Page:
Letters, Wednesday, July 8, 2015

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Voters need honest facts

The referendum in 2017 will decide whether or not the United Kingdom retains its membership of the European Union.

 For years, many of the public have been brainwashed by all the propaganda on the subject. It’s therefore imperative for the authorities to issue some valid information to the potential voters. They should simplify these complex facts for the layman to absorb and question, before making a decision.

 My question would be about the dodgy banks and if the Government agrees with the prediction, made by a credit analyst, Frank Gill?

 He is employed by the only major credit agency still to rule Britain with the coveted triple-A, which means the UK pays less interest on its debt. However, Mr Gill warned he could downgrade the UK because of his concern that the referendum might produce an “Out vote”.

 He stated, banks are the main driver of foreign direct investment in Britain, which nearly half comes from the EU. He says an Out vote would encourage global banks to “tilt away from London”, in particular non-Euro banks who use London as a springboard into the single market. Furthermore, UK banks would lose the passport rights that allow them to trade in the European Economic Area.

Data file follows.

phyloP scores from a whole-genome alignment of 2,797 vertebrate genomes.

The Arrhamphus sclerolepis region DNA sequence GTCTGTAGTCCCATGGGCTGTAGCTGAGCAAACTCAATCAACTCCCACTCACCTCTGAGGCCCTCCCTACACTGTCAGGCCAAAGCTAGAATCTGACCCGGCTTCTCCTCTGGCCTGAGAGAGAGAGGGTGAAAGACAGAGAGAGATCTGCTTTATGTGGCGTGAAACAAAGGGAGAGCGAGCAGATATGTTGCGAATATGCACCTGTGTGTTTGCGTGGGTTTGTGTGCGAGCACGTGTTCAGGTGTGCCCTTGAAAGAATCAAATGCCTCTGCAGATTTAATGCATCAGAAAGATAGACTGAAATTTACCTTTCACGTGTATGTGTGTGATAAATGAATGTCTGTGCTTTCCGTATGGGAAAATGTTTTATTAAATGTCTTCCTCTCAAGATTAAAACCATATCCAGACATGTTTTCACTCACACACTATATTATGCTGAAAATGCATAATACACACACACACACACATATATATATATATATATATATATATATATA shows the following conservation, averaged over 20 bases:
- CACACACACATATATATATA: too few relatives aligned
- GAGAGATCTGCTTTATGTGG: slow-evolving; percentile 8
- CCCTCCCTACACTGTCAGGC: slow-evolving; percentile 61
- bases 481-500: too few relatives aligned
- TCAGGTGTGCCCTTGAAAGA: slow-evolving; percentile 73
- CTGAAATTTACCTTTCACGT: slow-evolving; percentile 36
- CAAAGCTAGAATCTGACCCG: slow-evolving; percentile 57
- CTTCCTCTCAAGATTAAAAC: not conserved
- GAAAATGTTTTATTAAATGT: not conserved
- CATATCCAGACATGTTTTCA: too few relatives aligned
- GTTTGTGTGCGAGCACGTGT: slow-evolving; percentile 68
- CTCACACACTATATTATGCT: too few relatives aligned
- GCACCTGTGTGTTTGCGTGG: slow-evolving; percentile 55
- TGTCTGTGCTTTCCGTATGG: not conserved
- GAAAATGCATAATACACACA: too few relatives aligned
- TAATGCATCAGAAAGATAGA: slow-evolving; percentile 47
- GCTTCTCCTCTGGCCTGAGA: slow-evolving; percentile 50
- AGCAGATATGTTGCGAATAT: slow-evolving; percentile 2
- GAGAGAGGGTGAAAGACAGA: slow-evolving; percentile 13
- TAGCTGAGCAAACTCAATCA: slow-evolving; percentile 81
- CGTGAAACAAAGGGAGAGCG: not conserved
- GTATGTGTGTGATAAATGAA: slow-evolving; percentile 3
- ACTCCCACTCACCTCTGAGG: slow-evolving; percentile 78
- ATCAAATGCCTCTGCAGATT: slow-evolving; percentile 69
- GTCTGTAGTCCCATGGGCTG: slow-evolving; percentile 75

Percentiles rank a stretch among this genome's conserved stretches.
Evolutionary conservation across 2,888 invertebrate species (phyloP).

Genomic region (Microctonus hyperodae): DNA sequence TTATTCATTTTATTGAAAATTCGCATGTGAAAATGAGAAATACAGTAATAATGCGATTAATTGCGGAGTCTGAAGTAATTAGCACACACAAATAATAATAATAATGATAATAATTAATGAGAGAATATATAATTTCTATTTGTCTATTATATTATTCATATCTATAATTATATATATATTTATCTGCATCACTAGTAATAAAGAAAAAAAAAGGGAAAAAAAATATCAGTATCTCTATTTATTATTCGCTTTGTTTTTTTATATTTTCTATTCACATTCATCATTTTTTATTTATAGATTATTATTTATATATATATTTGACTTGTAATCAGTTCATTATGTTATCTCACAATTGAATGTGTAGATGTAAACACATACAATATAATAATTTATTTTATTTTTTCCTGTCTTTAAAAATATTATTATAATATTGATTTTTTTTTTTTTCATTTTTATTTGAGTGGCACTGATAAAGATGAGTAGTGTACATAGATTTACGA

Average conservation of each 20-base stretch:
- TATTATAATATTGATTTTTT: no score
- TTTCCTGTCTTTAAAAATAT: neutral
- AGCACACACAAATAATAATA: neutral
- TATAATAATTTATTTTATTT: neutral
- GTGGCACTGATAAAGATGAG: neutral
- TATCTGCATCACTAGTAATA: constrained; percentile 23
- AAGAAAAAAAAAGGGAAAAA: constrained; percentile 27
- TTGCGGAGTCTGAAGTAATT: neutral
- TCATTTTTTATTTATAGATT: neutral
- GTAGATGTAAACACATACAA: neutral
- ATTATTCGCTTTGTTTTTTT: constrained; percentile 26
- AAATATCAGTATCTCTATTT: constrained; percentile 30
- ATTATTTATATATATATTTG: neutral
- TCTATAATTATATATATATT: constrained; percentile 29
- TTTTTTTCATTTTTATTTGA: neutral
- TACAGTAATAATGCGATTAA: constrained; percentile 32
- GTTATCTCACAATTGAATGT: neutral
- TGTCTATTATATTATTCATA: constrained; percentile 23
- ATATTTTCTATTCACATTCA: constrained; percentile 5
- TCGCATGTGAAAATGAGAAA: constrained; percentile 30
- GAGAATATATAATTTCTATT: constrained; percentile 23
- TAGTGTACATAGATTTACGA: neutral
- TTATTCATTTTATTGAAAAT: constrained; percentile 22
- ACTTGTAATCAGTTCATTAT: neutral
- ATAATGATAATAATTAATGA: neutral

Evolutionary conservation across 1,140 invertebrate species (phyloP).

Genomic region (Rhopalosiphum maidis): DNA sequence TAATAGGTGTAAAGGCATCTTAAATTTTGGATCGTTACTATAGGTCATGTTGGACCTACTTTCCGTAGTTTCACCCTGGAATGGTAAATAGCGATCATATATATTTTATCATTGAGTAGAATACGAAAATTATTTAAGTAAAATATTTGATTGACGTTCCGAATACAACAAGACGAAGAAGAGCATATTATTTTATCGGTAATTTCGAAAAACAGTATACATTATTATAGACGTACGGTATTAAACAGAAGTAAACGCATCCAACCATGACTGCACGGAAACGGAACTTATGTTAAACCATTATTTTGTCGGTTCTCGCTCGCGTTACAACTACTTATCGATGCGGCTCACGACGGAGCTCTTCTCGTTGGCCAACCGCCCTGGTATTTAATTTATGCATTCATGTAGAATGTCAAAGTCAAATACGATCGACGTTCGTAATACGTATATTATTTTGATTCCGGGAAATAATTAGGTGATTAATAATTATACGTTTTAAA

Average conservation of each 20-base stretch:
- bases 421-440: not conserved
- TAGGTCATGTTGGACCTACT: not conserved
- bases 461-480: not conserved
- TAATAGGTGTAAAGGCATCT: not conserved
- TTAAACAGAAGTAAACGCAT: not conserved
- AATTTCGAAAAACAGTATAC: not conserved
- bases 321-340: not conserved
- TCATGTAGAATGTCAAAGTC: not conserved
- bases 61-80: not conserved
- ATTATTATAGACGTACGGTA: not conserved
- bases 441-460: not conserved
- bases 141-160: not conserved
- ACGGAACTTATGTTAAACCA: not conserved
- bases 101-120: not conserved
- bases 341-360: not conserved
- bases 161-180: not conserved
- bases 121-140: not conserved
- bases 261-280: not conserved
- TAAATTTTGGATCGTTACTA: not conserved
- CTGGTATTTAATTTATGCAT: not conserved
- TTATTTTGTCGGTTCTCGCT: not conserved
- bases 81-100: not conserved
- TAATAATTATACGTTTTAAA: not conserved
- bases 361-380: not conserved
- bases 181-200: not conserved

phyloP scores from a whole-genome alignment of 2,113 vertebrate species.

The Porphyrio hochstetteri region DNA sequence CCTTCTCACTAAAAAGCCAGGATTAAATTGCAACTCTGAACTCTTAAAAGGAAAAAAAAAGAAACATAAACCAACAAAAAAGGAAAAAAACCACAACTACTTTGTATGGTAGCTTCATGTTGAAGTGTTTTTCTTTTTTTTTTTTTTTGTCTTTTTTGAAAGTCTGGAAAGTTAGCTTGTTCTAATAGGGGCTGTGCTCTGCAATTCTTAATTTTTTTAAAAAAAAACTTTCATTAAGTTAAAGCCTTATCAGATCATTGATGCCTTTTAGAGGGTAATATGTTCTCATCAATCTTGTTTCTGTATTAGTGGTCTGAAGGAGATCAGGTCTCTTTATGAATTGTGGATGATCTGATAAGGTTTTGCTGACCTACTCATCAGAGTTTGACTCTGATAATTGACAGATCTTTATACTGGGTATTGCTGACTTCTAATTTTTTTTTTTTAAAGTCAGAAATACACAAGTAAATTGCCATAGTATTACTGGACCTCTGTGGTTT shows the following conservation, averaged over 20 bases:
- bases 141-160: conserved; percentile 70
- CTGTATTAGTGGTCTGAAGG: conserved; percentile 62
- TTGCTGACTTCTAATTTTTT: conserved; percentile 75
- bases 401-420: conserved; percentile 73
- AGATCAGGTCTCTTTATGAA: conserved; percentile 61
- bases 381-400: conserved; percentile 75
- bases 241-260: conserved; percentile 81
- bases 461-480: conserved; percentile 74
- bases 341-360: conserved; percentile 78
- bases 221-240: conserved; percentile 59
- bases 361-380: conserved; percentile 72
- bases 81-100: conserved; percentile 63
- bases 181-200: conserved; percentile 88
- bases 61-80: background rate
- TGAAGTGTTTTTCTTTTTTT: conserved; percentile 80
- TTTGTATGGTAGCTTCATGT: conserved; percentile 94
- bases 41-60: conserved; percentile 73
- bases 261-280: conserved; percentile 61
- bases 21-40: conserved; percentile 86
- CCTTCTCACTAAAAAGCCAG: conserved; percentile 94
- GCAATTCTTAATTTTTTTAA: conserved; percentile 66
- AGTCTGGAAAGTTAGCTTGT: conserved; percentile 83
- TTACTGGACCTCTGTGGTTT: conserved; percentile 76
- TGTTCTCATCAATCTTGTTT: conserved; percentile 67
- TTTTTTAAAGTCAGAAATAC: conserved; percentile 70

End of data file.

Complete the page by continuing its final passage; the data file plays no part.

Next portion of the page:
There are, of course, many more important issues that should be answered honestly by the Government before we take that decisive vote which, one way or another will decide Britain’s future.

W Quinn,

Recipe for disaster

It seems the Conservative Government has stooped to new lows by planning to scrap the child poverty act.

 Add to this the £12billion of welfare cuts, which include Working Tax Credits, the one thing that allows the poorest paid of society, mostly those in the North East of England, to actually survive in work, and we have a recipe for disaster.

 To say Cameron is proving to be a divisive Prime Minister is perhaps an understatement.

 Rather than incentivising people into jobs that patently do not exist, the Government is giving people a stark choice, suffer poverty in work, or on the dole.

D Thompson,

Collection costs high

I read the fly-tipping stories and the cost of clearing it up.

 Is anyone surprised? A few years ago you could have old fridges, mattresses and furniture taken away three times a year free. Then some bright spark decided to charge £15.

 From free to £15 is a lot of money. If they had started charging £5, I think most people would think that was reasonable, but £15 may be too much for people to pay, so that may be the reason for a lot of fly tipping.

Mrs L Lawson